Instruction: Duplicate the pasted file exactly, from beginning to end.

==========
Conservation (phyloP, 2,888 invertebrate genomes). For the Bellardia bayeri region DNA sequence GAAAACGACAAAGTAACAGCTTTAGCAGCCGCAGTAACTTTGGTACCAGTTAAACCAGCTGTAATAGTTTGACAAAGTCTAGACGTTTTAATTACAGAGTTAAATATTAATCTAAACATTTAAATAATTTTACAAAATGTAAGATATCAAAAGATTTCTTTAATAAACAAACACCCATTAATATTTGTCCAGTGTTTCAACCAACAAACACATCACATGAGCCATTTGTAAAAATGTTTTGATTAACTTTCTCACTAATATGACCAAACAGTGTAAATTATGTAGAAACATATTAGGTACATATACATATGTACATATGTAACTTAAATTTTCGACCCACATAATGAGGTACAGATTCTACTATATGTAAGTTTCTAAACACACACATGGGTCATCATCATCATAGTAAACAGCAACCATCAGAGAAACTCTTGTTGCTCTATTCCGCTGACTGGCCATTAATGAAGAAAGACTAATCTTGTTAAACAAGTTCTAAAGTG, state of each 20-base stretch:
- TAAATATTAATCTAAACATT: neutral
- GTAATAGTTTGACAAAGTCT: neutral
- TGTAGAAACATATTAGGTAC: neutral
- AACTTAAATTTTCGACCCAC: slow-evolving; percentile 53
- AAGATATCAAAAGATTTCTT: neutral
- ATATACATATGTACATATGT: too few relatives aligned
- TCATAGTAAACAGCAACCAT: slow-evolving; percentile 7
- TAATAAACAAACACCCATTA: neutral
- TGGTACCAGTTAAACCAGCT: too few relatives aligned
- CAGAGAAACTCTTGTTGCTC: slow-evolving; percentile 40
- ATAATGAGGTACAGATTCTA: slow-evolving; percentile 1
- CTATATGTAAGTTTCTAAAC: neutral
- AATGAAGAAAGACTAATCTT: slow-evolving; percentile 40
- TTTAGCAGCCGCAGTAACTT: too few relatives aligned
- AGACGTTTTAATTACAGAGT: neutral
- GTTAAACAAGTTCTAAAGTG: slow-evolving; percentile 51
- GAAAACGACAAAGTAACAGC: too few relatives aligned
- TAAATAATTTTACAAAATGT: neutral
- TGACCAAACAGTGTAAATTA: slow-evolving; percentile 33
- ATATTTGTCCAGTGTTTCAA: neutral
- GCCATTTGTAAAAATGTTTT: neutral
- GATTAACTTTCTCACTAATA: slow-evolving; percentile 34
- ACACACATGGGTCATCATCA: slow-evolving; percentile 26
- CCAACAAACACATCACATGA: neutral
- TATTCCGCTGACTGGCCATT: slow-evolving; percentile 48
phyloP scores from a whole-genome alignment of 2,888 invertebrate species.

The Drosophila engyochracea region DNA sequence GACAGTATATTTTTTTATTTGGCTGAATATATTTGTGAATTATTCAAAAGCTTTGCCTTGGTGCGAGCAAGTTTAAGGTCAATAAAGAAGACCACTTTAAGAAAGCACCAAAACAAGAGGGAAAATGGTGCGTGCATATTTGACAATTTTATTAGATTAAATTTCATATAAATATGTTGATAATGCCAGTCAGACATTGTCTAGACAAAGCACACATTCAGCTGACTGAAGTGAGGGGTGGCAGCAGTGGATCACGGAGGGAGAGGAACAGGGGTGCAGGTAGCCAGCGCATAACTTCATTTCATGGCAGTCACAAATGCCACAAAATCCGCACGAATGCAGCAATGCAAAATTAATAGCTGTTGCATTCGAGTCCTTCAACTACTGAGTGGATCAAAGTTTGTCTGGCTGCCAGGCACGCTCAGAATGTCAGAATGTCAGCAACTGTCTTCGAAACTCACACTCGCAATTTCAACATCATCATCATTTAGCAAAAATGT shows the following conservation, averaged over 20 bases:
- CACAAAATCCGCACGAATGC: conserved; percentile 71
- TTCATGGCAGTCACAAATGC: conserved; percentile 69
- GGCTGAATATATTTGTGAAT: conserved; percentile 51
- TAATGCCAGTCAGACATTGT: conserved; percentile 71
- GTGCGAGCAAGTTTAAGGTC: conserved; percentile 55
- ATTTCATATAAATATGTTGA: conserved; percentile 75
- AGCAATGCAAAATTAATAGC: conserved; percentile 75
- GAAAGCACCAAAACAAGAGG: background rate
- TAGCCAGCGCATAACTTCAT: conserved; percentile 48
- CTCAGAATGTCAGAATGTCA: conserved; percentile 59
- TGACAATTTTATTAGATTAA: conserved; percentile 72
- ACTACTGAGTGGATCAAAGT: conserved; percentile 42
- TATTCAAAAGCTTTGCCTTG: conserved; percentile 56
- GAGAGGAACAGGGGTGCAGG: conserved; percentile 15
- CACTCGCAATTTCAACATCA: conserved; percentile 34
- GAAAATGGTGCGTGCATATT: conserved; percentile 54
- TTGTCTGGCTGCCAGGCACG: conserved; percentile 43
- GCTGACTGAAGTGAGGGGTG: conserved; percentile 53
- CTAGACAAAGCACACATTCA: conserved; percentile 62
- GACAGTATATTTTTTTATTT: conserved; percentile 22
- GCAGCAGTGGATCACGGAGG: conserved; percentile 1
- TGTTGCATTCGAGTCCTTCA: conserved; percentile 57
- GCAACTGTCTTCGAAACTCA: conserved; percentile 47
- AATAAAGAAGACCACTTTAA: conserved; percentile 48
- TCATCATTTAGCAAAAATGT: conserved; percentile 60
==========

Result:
Conservation (phyloP, 2,888 invertebrate genomes). For the Bellardia bayeri region DNA sequence GAAAACGACAAAGTAACAGCTTTAGCAGCCGCAGTAACTTTGGTACCAGTTAAACCAGCTGTAATAGTTTGACAAAGTCTAGACGTTTTAATTACAGAGTTAAATATTAATCTAAACATTTAAATAATTTTACAAAATGTAAGATATCAAAAGATTTCTTTAATAAACAAACACCCATTAATATTTGTCCAGTGTTTCAACCAACAAACACATCACATGAGCCATTTGTAAAAATGTTTTGATTAACTTTCTCACTAATATGACCAAACAGTGTAAATTATGTAGAAACATATTAGGTACATATACATATGTACATATGTAACTTAAATTTTCGACCCACATAATGAGGTACAGATTCTACTATATGTAAGTTTCTAAACACACACATGGGTCATCATCATCATAGTAAACAGCAACCATCAGAGAAACTCTTGTTGCTCTATTCCGCTGACTGGCCATTAATGAAGAAAGACTAATCTTGTTAAACAAGTTCTAAAGTG, state of each 20-base stretch:
- TAAATATTAATCTAAACATT: neutral
- GTAATAGTTTGACAAAGTCT: neutral
- TGTAGAAACATATTAGGTAC: neutral
- AACTTAAATTTTCGACCCAC: slow-evolving; percentile 53
- AAGATATCAAAAGATTTCTT: neutral
- ATATACATATGTACATATGT: too few relatives aligned
- TCATAGTAAACAGCAACCAT: slow-evolving; percentile 7
- TAATAAACAAACACCCATTA: neutral
- TGGTACCAGTTAAACCAGCT: too few relatives aligned
- CAGAGAAACTCTTGTTGCTC: slow-evolving; percentile 40
- ATAATGAGGTACAGATTCTA: slow-evolving; percentile 1
- CTATATGTAAGTTTCTAAAC: neutral
- AATGAAGAAAGACTAATCTT: slow-evolving; percentile 40
- TTTAGCAGCCGCAGTAACTT: too few relatives aligned
- AGACGTTTTAATTACAGAGT: neutral
- GTTAAACAAGTTCTAAAGTG: slow-evolving; percentile 51
- GAAAACGACAAAGTAACAGC: too few relatives aligned
- TAAATAATTTTACAAAATGT: neutral
- TGACCAAACAGTGTAAATTA: slow-evolving; percentile 33
- ATATTTGTCCAGTGTTTCAA: neutral
- GCCATTTGTAAAAATGTTTT: neutral
- GATTAACTTTCTCACTAATA: slow-evolving; percentile 34
- ACACACATGGGTCATCATCA: slow-evolving; percentile 26
- CCAACAAACACATCACATGA: neutral
- TATTCCGCTGACTGGCCATT: slow-evolving; percentile 48
phyloP scores from a whole-genome alignment of 2,888 invertebrate species.

The Drosophila engyochracea region DNA sequence GACAGTATATTTTTTTATTTGGCTGAATATATTTGTGAATTATTCAAAAGCTTTGCCTTGGTGCGAGCAAGTTTAAGGTCAATAAAGAAGACCACTTTAAGAAAGCACCAAAACAAGAGGGAAAATGGTGCGTGCATATTTGACAATTTTATTAGATTAAATTTCATATAAATATGTTGATAATGCCAGTCAGACATTGTCTAGACAAAGCACACATTCAGCTGACTGAAGTGAGGGGTGGCAGCAGTGGATCACGGAGGGAGAGGAACAGGGGTGCAGGTAGCCAGCGCATAACTTCATTTCATGGCAGTCACAAATGCCACAAAATCCGCACGAATGCAGCAATGCAAAATTAATAGCTGTTGCATTCGAGTCCTTCAACTACTGAGTGGATCAAAGTTTGTCTGGCTGCCAGGCACGCTCAGAATGTCAGAATGTCAGCAACTGTCTTCGAAACTCACACTCGCAATTTCAACATCATCATCATTTAGCAAAAATGT shows the following conservation, averaged over 20 bases:
- CACAAAATCCGCACGAATGC: conserved; percentile 71
- TTCATGGCAGTCACAAATGC: conserved; percentile 69
- GGCTGAATATATTTGTGAAT: conserved; percentile 51
- TAATGCCAGTCAGACATTGT: conserved; percentile 71
- GTGCGAGCAAGTTTAAGGTC: conserved; percentile 55
- ATTTCATATAAATATGTTGA: conserved; percentile 75
- AGCAATGCAAAATTAATAGC: conserved; percentile 75
- GAAAGCACCAAAACAAGAGG: background rate
- TAGCCAGCGCATAACTTCAT: conserved; percentile 48
- CTCAGAATGTCAGAATGTCA: conserved; percentile 59
- TGACAATTTTATTAGATTAA: conserved; percentile 72
- ACTACTGAGTGGATCAAAGT: conserved; percentile 42
- TATTCAAAAGCTTTGCCTTG: conserved; percentile 56
- GAGAGGAACAGGGGTGCAGG: conserved; percentile 15
- CACTCGCAATTTCAACATCA: conserved; percentile 34
- GAAAATGGTGCGTGCATATT: conserved; percentile 54
- TTGTCTGGCTGCCAGGCACG: conserved; percentile 43
- GCTGACTGAAGTGAGGGGTG: conserved; percentile 53
- CTAGACAAAGCACACATTCA: conserved; percentile 62
- GACAGTATATTTTTTTATTT: conserved; percentile 22
- GCAGCAGTGGATCACGGAGG: conserved; percentile 1
- TGTTGCATTCGAGTCCTTCA: conserved; percentile 57
- GCAACTGTCTTCGAAACTCA: conserved; percentile 47
- AATAAAGAAGACCACTTTAA: conserved; percentile 48
- TCATCATTTAGCAAAAATGT: conserved; percentile 60